MARK COLVIN: South Australia’s Government calls it the biggest reform of the health sector in its history, but already some say it’s forgotten about mental health. Overcrowding in Adelaide’s emergency departments has left mental health patients sedated for days waiting for a bed. The government says it’s dealing with mental health separately, but some doctors say it should have been included. In Adelaide, Natalie Whiting reports.
NATALIE WHITING: Doctor David Pope works in an emergency department in Adelaide. He says overcrowding means mental health patients are regularly left in poor conditions.
DAVID POPE: Oh they’re absolutely horrendous and inhumane. You’ve got people spending many days in emergency departments that are lit all the time, that are very noisy, they can’t sleep, they can’t get proper access to food. And their mental health conditions get worse. So leaving mental health patients in emergency departments for days is simply inhumane.
NATALIE WHITING: Doctor Pope is past president of a group called the South Australian Salaried Medical Officers Association. It audited Adelaide’s main hospitals and found patients being physically or chemically restrained, while they waited for a specific mental health bed. The State Government has released proposals for a massive shake-up of the health sector called Transforming Health, but it doesn’t include plans for mental health. Were you surprised that mental health wasn’t part of the Transforming Health paper?
DAVID POPE: Absolutely, it’s part of our health system which is failing to deliver to very unwell mental health patients. They’re not getting the services that they need to return to health and become well again and it’s creating enormous pressures on emergency departments which flow onto the rest of the system.
NATALIE WHITING: The Health Minister Jack Snelling acknowledges the significant problems with treating mental health patients. He says that’s why it wasn’t included.
JACK SNELLING: Basically it’s a body of work that needs to be done by this winter. Transforming Health is something that’s going to take two to four years to roll out completely. I can’t wait for four years for the mental health issue to be fixed. It needs to be significantly fixed and I’ve set targets for the health system that I expect mental health patients, to us to have no mental health patients waiting in emergency department longer than a day by the first of January next year.
NATALIE WHITING: In a bid to overcome the delays, a new psychiatric short stay ward has been opened at Flinders Medical Centre. Minister Snelling says another one will be set up at the Royal Adelaide Hospital.
JACK SNELLING: Ideally what we’d like to see is for the majority of mental health patients being able to go straight to that ward rather than having to go through the emergency department. We need to do a bit more work before we can get there.
NATALIE WHITING: And in terms of the beds in these wards, are they new beds or are they beds just being moved to a specific area?
JACK SNELLING: To a large extent they’re being drawn from our existing bed stock, but what we’re making sure we do is use the beds – the mental health beds we’ve got – more effectively.
There is an issue there about a legitimate question about how many acute mental health beds we have compared to the rest of the nation. We’re having a good look at that.
NATALIE WHITING: How do we compare with other sates quickly?
JACK SNELLING: Mental health beds we have a little less but we have a lot more sub-acute beds. Ah so…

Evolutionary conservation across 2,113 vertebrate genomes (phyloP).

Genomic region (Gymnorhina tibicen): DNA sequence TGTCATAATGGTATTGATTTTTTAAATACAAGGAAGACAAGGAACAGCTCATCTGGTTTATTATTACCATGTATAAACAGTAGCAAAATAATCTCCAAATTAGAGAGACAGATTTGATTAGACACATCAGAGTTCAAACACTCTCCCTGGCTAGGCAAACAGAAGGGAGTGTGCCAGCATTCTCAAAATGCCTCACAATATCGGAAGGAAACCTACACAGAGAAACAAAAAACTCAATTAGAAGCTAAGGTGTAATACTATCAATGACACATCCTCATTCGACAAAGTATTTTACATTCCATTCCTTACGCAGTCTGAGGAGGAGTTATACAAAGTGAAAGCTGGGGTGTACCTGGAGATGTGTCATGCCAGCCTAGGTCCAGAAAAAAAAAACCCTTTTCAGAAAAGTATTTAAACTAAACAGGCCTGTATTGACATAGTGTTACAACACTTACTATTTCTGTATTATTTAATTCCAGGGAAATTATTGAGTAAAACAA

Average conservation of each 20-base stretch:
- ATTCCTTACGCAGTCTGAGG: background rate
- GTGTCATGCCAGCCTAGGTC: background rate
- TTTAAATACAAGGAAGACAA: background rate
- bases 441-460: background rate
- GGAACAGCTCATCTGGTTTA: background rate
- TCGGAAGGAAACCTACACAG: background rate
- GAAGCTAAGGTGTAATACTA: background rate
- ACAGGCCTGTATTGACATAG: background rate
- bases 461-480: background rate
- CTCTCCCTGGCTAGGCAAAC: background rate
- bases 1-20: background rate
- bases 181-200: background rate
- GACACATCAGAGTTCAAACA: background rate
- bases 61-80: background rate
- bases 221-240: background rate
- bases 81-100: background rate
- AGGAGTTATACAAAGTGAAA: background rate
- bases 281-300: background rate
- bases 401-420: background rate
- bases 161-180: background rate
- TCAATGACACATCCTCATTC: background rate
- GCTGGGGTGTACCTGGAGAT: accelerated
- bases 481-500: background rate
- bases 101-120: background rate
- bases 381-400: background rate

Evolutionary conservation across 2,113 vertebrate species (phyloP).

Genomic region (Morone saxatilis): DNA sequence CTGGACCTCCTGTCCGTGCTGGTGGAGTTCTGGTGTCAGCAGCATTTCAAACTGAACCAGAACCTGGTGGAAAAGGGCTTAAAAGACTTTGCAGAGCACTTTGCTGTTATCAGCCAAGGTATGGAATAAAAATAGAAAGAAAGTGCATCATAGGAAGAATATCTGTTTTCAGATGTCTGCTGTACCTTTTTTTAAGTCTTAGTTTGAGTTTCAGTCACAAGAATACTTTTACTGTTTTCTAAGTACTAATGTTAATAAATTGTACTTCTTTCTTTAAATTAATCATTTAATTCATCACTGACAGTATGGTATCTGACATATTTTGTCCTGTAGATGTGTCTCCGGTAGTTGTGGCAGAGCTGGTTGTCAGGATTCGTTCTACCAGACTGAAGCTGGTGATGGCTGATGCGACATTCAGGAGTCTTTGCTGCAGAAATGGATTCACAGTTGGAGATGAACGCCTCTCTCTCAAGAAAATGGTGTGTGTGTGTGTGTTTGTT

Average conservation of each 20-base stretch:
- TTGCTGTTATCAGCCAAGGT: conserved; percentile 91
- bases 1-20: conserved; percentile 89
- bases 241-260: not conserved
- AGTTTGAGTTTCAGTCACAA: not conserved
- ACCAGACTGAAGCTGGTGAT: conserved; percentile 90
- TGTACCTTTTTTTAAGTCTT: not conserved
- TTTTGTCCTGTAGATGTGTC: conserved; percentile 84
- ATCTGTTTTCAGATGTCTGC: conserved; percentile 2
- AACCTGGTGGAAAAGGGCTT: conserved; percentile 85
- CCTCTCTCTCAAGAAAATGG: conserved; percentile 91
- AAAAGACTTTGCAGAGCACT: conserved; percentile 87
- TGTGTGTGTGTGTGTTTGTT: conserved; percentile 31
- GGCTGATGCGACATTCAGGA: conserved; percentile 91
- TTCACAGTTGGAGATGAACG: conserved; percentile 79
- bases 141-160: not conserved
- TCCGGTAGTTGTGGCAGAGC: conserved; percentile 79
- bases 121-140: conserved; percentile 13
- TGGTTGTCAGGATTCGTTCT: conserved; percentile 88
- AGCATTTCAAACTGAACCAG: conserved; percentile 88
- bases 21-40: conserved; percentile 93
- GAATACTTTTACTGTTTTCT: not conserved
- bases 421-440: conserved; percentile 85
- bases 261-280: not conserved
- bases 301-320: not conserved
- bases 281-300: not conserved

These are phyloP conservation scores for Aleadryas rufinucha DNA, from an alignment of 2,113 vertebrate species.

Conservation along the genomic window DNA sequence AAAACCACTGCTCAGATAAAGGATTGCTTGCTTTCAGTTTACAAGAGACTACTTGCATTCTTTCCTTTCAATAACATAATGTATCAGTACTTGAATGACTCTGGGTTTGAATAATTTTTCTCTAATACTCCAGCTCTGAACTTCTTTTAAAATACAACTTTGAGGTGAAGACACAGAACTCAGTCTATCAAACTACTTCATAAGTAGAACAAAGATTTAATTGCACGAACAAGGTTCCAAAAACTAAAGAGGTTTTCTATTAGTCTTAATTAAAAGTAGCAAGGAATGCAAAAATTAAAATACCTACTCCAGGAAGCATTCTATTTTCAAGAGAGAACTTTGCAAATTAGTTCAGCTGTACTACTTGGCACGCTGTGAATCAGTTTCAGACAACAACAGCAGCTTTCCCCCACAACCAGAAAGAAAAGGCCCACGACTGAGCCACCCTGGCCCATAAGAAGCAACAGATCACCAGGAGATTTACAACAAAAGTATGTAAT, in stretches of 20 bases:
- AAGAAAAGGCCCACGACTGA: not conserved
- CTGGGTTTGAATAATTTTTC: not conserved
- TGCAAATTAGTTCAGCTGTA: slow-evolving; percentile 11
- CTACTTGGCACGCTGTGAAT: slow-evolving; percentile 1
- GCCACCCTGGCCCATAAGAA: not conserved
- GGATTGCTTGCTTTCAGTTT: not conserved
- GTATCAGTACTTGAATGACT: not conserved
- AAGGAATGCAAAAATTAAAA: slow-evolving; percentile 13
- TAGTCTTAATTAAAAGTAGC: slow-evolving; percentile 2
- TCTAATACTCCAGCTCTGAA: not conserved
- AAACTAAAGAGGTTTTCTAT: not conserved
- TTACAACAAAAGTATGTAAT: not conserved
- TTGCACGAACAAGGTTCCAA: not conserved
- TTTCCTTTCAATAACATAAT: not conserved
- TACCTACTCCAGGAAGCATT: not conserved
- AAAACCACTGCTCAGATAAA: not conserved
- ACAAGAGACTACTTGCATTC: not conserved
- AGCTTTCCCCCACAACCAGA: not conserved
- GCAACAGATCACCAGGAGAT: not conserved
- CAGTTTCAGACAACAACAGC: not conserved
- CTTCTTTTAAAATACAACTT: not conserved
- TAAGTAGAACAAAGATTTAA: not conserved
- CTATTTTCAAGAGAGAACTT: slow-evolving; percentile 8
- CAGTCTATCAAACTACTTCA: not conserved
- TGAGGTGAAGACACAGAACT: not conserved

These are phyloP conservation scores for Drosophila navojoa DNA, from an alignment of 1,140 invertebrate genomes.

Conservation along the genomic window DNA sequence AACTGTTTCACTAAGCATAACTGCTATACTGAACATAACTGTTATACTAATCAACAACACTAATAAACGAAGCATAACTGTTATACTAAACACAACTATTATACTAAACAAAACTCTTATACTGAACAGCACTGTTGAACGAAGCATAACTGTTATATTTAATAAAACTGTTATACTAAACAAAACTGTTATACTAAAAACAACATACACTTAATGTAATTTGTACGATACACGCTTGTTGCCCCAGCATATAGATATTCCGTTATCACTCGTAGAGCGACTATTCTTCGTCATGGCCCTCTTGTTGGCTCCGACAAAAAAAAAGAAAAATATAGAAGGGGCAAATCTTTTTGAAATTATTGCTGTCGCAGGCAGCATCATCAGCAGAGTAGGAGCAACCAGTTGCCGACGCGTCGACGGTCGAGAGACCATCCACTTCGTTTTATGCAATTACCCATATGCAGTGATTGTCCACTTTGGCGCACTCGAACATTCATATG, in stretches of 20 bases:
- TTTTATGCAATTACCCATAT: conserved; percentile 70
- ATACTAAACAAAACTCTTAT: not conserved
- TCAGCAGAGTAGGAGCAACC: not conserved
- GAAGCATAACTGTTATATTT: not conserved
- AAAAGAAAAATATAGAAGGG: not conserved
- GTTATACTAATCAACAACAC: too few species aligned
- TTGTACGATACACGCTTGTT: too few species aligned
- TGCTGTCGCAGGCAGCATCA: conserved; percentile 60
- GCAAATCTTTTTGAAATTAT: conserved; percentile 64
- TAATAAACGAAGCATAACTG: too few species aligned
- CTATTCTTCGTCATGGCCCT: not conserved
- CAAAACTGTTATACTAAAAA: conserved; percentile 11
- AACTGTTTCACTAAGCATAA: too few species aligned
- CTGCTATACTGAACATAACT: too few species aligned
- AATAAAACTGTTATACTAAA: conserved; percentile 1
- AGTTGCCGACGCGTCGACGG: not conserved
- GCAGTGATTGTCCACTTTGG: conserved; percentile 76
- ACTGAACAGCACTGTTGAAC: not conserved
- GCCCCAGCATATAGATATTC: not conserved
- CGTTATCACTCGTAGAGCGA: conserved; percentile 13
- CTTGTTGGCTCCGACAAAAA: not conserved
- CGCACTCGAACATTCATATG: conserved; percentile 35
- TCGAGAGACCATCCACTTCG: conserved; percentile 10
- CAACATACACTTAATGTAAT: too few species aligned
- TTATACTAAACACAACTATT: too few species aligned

NATALIE WHITING: I know there’s been calls for more of the actual acute beds, if you’re not putting more beds into these specific wards, is there a thought that you should?
JACK SNELLING: We’re having a clinical audit done of the way our mental health beds presently are being used and if it comes back to me and says well it’s actually not really working, then we’re going to have to have a serious look at that mix sub-acute and acute beds
NATALIE WHITING: Alan O’Connor is the director of Flinders Medical Centre’s Emergency-Department, where the short stay ward has opened. He says it’s working well.
ALAN O’CONNOR: Here at Flinders it has much reduced. The amount of time spent by mental health consumers in the Flinders ED has reduced by over 65 to 70 per cent over the last number of months and that’s usually implementation of the changes down here at Flinders.
NATALIE WHITING: But David Pope says while it’s a good step, more work is needed.
DAVID POPE: Well it’s certainly one step but it’s not a big enough step to address the issue, so the main problem with mental health are the very unwell patients who need to be in hospital for a number of weeks because that’s how long it takes for the medications to work and for them to return to health. So short stays may help a very tiny amount but it’s nowhere near going to be enough to address the problem.
NATALIE WHITING: He’s also concerned some of the proposed reforms could increase the pressure. Under Transforming Health, Adelaide’s Repatriation General Hospital will close and its services will be run out of other hospitals. The State Government is also planning to build a specialised Post Traumatic Stress Disorder centre to replace one of the Repat wards. But Doctor Pope is concerned not all of the mental health beds will be retained.
DAVID POPE: We’re seeing enormous pressures on the existing mental health beds and now we’re concerned with closure of Repat that there will be a significant number of mental health beds that simply disappear from the system.
NATALIE WHITING: He says opening more acute mental health beds is the only answer.
DAVID POPE: Until that happens we’re going to continue to see patients dealt with inhumanely by being left in emergency departments for days on end.
MARK COLVIN: Doctor David Pope ending that report from Natalie Whiting.
This transcript first appeared ABC, 4 February 2015.